Mental Illness, OCD, Tourette Syndrome

Popping Bubbles

Popping Bubbles

As a child, one of my favorite activities was going outside on a nice sunny day and blowing bubbles. The best time to do it was early spring; the 40-50º (f) weather seems to reach out and pull you by the hand that time of year. The snow is mostly melted and the sun is no longer a winter sun. The brightness just looks like summer. I would run onto the porch and lift the green wooden top that covers a large croc. Inside I had my my sidewalk chalk and a large jug of bubbles. I remember it’s pink exterior and long yellow wand hidden inside. I could spend hours with the bubbles. Most of the time I was reenacting the scene from Cinderella and singing “Sweet Nightingale” while pretending to wash the sidewalks.

Bubbles took a break from my life for a few years. I outgrew playing Cinderella and my pink jug of bubbles became empty. I was making new friends and learning new games to play outside. Little did I know that bubbles would play a huge role in my life, and it wasn’t always a good role. Once I started getting quite sick with my Tourette Syndrome, OCD, and Anxiety, my life no longer revolved around making friends. My life revolved around surviving a day at school without a breakdown emotionally or physically with my tics. I didn’t realize other people didn’t understand my situation or that they were confused by my actions. My illness kept me in a safe bubble away from society. Did you catch that? A safe bubble. I never knew that was a bad thing.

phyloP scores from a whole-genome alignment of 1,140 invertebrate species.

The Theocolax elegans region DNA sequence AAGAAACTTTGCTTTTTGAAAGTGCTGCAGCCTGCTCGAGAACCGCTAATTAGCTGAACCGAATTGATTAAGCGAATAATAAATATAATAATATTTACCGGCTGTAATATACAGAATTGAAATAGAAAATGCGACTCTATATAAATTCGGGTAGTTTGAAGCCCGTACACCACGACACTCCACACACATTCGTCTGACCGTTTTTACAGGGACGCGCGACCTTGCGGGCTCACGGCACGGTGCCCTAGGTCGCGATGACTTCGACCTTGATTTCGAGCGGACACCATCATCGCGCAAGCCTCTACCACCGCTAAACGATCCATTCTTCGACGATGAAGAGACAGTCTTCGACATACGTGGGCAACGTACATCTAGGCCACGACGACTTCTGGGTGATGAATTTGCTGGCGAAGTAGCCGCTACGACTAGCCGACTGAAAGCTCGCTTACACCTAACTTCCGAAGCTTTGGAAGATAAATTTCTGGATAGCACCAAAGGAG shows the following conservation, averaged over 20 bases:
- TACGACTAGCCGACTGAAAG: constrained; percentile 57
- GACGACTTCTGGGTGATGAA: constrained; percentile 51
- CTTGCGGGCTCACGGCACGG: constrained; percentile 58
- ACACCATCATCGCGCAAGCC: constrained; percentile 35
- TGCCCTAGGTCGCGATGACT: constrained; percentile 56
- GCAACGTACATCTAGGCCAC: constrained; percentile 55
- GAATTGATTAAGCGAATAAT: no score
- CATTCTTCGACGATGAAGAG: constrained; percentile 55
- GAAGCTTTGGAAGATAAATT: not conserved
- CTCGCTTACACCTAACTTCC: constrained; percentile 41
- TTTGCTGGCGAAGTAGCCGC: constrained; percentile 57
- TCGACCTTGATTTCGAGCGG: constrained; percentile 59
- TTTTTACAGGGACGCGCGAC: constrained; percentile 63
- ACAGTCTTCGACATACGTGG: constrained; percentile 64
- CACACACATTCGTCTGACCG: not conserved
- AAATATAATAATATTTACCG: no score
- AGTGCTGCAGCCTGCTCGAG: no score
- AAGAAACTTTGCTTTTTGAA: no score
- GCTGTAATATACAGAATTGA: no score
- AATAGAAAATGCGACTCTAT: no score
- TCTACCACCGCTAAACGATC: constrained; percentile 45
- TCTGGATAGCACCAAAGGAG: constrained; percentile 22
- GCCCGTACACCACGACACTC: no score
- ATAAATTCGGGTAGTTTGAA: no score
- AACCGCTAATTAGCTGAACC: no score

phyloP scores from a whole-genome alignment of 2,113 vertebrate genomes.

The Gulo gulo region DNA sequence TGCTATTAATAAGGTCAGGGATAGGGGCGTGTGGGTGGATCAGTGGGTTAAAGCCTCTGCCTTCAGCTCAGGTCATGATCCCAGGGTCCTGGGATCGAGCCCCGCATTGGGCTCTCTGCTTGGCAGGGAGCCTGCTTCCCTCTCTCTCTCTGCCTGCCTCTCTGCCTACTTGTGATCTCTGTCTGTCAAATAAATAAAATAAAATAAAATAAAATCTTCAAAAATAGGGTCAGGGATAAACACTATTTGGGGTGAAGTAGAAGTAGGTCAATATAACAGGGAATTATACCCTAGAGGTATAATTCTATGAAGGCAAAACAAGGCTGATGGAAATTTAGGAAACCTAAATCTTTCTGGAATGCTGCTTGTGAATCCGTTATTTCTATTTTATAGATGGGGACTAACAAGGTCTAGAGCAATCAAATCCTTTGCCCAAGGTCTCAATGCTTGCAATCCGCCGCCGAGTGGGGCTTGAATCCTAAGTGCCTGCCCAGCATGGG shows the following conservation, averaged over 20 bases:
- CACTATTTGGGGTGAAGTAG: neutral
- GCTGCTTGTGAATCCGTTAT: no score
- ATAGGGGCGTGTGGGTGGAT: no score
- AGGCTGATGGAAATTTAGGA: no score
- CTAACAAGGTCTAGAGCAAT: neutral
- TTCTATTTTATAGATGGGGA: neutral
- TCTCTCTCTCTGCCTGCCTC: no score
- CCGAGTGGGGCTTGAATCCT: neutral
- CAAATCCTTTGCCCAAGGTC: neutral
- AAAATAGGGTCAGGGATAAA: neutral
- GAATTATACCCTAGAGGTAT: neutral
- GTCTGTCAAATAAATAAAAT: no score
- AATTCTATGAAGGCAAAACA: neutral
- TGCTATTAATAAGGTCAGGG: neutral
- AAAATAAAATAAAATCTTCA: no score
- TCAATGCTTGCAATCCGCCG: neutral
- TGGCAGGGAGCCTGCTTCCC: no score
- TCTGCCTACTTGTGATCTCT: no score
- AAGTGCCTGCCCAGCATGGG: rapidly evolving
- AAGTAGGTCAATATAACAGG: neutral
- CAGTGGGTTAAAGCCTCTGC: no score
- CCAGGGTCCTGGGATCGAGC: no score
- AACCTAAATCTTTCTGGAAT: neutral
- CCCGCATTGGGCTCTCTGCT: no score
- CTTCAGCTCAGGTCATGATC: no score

Being in a bubble made life manageable for me. In school, I was allowed to take breaks to release my tics, I was given extra homework time, I had a mom that was able to do homework along side of me, and I was not given detention if my homework wasn’t finished. At home, I didn’t have to do any chores, my mom helped me brush my teeth, take my showers, get dressed, and go out. Even though I needed all this extra help, it is a main reason why I recently went into residential treatment. Deep down I was afraid to leave this safe bubble and return to society. To this day, doing everyday tasks such as cleaning my room, brushing my teeth, putting together my own dinner, and so on, gives me anxiety. Having left residential treatment and returning home, my bubble has been popped. I’m dealing with daily tasks all day, everyday, and am overcoming the anxiety that comes along with it. Soon I will be returning to school, and knowing that there is no bubble to go back to is pretty scary. I think I can handle it. I have the skills, I know the program, and I know that if I keep fighting, one day the anxiety won’t be there.

~ Stay Chipper ~

5-16-12-bubble-pop


Incase you didn’t catch it, I’m finally home from treatment!!! I’m very excited and will be talking about how I feel about it in my next post, so keep an eye out next week!

I am going to start posting on a schedule now that I’m home. I’m planning on posting every Monday at 9:00 am EST.


Don’t forget! I love getting emails! Keep em’ coming! Chipperchelseakay@gmail.com

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